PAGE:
I can't be sure that I perceive this as a native speaker would, but for me there is a definite distinction between those characters where the 'overall shape' changes and those where it doesn't. With 蜀占, for example, the first character is so similar to the original that I wouldn't notice the change (helped by both 濁 and 蜀 being very uncommon), but the second is unreadable (not helped by 点 and 占 being very common).

    The dakuten (the ゛above kana indicating voicing) are also very important, and for me it's hard to make sense of the sentence when they're wrong. I'd be interested to see if that's the same for a native Japanese speaker.

  4. JS said,

    April 13, 2013 @ 8:09 pm

    The best proof of this effect must be that Prof. Mair counts only six instances of reversal (there are seven… I think), and Gianni reads over the reversal of 一定 in the second sentence…

    As for Prof. Buckley's suggestion, I find myself doubting the effect would persist as the smallest graphical units mapping to units of language–the characters–would be disturbed…. but someone should whip something up.

  5. Jason Chen said,

    April 13, 2013 @ 11:59 pm

    here's an instance of "moving strokes around within characters" where the two-character phrase "脑残"(lit. brain-damaged) is moulded into a single unit
    http://e.hiphotos.baidu.com/baike/pic/item/3b87e950352ac65c44735f25fbf2b21193138a75.jpg

  6. JQ said,

    April 14, 2013 @ 9:04 am

    When reading English (and French, Spanish, etc.) I always hear the sound of the word inside my head, as there isn't really any way to avoid it because of the alphabetic nature of the language.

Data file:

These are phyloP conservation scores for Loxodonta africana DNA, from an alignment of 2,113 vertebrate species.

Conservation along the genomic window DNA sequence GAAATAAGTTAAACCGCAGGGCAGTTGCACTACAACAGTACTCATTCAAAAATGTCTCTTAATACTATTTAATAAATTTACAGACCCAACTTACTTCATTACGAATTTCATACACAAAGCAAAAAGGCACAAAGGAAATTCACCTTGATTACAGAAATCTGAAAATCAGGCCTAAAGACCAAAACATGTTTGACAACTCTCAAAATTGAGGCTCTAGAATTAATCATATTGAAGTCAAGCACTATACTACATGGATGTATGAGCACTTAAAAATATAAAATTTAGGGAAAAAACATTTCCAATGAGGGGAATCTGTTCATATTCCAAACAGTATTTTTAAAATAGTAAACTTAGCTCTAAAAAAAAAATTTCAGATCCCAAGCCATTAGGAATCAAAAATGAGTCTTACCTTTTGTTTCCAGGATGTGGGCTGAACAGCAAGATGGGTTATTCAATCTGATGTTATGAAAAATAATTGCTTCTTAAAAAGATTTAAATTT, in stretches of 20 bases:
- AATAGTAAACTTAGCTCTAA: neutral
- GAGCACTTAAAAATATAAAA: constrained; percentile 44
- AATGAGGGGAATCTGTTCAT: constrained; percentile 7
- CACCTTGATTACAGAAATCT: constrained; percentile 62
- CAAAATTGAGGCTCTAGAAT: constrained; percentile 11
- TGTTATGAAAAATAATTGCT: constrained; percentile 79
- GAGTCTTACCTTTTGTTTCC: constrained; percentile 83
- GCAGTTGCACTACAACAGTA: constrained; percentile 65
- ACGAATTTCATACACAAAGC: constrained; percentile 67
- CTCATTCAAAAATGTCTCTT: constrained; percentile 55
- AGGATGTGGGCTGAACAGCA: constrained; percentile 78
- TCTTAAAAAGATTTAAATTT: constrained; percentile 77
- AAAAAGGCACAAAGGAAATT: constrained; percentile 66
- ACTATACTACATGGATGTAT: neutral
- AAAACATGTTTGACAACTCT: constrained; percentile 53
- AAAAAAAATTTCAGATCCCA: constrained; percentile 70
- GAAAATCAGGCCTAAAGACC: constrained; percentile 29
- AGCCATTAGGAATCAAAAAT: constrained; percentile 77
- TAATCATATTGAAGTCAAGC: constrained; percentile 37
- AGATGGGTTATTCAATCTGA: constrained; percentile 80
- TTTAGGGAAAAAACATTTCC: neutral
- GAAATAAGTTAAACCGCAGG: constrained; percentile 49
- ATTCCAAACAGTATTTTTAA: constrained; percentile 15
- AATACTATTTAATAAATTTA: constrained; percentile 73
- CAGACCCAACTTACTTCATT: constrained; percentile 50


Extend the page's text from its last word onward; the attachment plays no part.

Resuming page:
With jumbled English I find that I still hear the sound of the word (correctly spelled!) inside my head despite this not being how it appears on the page.

    When reading Chinese, I don't always sound out the words in my head, since the shape of the characters allows my brain to process the meaning without needing to work out how it would be pronounced.

    When I attempted to skim read the passage, it made sense as I was not trying to "hear" what it said, only to gather a gist of the meaning. When I tried reading it a bit more slowly and trying to hear the sound of each character in my head, it stopped making sense without further processing.

    Interestingly, when reading Cantonese (which is more native to me), I find I need to sound out all the words before I can understand what the writing says, since Cantonese is not usually written, or is written in a translated fashion that does not reflect what is actually being said (à la HK TV subtitles). Because of this, when reading newspapers aimed at Cantonese speakers (HK or overseas titles) I still find it easier to read characters serving a grammatical function in Mandarin, and vocabulary in Cantonese.